“There are some epic, massive car chases in Bad Boys II ,” says director Michael Bay (Pearl Harbor , Armageddon ). “I started to get nervous because we were getting very close to shooting, literally a month away, and we did not have a lead car. It’s very important to get the right car.” When Porsche turned him down, Bay decided to make his own car the star: a Ferrari 550 Maranello.

“When you do this, you need three cars, because otherwise you could be shutting down production. I had a Maranello. But Ferrari doesn’t need to put cars in movies. They make something like 250 a year worldwide. People put themselves on lists that are years out from getting one.”

Luckily, Ferrari lent the production two even grander 575s. “I swore on my life that I wasn’t going to damage these cars,” Bay says. “We used the 550 for the heavy stunt work where we could have totaled it so easily.”

Near the end of shooting, “the Maranello was perfect, not a ding. Then Martin Lawrence was driving, and he suddenly rammed this car into a concrete block. I’m like, ‘Martin, dude, what’s going on?’ ”

The ding was “not bad,” he says.

* Other cars in the film: Hummer H2, Cadillac CTS and Buick’s Blackhawk prototype. Bad guys drive vintage cars: 1968 Pontiac Firebird, 1968 Chevrolet Chevelle and ’70 Nova, 1971 Dodge Super Bee and 1971 Pontiac TransAm.

Supercar, muscle car for “Angels’

The Angels’ cars express their personalities, says Cyril O’ Neil, who as car wrangler for Charlie’s Angels: Full Throttle has dealt with every car on the screen. His next project is the Spider-Man sequel.

Demi Moore , as a “fallen (former) Angel,” drives a Ferrari Enzo, Ferrari’s newest supercar. “They are essentially barely street legal Formula One cars,” O’Neil says. “The sticker price on the Enzo, if you could find one on a waiting list, is over $600,000.” Only 399 of these next-generation supercars, which can go 217 mph, are being made. “Like Demi’s character, it’s just pure and raw, but somehow distinctly refined power. It is speed, elegance, and there’s nothing like it in the world.”

Lucy Liu does not drive a car in this second episode of the big-screen series, but the other two Angels make up for it: “Drew Barrymore’s character is a rough-and-tumble let’s-go-get-’em kind of woman, so she drives a classic muscle car, a 1970 Chevelle LS6. It’s actually a clone, which means that it is exactly the same car but not a factory-assembled car. It’s a tough car — we blew the thing probably 10 feet in the air when it exploded.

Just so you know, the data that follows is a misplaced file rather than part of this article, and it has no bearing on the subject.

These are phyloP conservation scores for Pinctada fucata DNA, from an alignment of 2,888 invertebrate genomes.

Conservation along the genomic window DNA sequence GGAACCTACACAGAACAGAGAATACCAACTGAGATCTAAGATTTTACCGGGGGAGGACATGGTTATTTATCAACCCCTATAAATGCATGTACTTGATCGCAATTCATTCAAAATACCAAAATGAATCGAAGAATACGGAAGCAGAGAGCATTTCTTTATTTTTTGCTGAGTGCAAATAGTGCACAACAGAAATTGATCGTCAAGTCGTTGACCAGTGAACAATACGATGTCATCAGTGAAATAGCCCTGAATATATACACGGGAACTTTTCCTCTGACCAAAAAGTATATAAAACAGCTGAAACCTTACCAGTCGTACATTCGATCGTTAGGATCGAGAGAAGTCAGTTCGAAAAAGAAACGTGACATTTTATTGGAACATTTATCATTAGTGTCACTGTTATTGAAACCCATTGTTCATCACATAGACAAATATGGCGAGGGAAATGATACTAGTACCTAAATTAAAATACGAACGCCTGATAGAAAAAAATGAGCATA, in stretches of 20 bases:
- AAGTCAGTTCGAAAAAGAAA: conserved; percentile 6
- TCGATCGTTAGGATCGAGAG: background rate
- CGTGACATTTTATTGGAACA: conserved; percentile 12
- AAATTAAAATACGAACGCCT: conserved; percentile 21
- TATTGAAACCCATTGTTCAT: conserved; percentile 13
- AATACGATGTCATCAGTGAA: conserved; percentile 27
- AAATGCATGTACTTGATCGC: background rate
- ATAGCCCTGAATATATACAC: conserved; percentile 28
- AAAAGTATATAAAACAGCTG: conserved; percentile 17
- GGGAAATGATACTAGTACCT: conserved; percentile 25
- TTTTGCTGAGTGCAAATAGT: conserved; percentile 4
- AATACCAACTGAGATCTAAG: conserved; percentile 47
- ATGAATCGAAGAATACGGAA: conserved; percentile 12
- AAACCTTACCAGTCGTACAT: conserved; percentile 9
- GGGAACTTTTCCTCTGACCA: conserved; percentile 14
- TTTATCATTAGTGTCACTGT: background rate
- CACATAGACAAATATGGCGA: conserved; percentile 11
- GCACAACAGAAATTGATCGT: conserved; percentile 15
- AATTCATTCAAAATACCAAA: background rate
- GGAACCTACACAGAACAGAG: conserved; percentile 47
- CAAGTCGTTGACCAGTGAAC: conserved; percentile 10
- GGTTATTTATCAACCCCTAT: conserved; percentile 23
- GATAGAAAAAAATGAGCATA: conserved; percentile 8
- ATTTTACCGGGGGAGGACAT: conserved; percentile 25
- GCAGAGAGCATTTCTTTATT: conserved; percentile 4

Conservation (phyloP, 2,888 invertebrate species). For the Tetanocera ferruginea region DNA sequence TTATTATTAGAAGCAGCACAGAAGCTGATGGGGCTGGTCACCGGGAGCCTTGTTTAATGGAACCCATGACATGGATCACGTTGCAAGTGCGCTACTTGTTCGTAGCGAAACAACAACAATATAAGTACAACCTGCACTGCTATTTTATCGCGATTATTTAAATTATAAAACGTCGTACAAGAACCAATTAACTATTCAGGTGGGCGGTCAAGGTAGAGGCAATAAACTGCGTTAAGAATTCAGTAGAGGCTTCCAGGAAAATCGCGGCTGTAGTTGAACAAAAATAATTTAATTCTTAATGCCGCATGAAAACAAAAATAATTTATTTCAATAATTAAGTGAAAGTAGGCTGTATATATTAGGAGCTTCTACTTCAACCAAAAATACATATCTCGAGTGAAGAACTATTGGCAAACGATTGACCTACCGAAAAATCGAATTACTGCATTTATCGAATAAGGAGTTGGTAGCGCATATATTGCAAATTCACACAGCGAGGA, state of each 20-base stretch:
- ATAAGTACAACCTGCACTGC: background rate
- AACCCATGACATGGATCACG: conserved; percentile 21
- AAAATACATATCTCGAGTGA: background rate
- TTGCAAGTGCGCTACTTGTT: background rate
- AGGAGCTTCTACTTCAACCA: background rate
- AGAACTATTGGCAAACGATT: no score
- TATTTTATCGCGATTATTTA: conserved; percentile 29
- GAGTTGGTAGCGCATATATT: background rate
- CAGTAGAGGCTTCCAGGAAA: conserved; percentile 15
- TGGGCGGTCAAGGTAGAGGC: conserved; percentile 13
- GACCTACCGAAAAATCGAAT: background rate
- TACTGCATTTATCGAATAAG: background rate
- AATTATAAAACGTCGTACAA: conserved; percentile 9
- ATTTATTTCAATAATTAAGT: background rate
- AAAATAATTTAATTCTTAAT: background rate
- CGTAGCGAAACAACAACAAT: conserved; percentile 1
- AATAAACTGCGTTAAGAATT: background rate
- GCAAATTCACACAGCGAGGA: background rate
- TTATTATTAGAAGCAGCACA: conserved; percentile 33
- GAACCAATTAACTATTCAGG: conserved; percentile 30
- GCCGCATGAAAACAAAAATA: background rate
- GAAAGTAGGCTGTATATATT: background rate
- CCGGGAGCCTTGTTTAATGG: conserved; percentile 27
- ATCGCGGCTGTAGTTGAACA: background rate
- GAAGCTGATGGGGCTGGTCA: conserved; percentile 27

“Cameron Diaz’s character is, of the three, the motoring and automotive aficionado. She’s a vehicle expert, so she drives a 1962 Ferrari 250 GT California Spyder. That is one of the rarest cars in the world. There were only 100 ever made between 1959 and 1962. There are a handful of them in the United States. We got it from a private collector, and it’s since been sold for $1.3 million.”

* Other cars in the film: 1967 Shelby Cobra, 1967 GTO Pontiac Special Edition, 2003 Maserati Spyder and an unstoppable Osh Kosh M977 HEMTT (heavy expanded mobility tactical truck). There are Suzuki and Yamaha motorcycles in the film, too.

Mini Coopers get the ‘Job’ done

Director F. Gary Gray jettisoned all the characters and much of the plot from the cult 1969 Michael Caine movie The Italian Job.

But he wanted to keep the heist that could be executed only with Mini Coopers during a traffic jam.

“When I read the script, I wasn’t actually sure that they were coming out with new ones,” says Gray (Set It Off, Friday). “I thought we might have to use the old” Minis, as last summer’s The Bourne Identity did. “It was actually a coincidence that they were going back into production. Now I wish I had stock in BMW (which now makes the cars). I love the old ones, but I really love the new ones.”

Mini USA, which first showcased the car in last summer’s Austin Powers in Goldmember (Caine got to drive one again), provided Gray with 30 cars, including three special electric Minis that aren’t available to consumers for a subway system chase scene. “No combustion engines could be used,” Gray says.

Gray preferred wrecking real cars to simulations because he says audiences disengage when they suspect action is not real.

The Minis turned out to be frustratingly safe. “We had to disconnect all the safety features,” Gray recalls.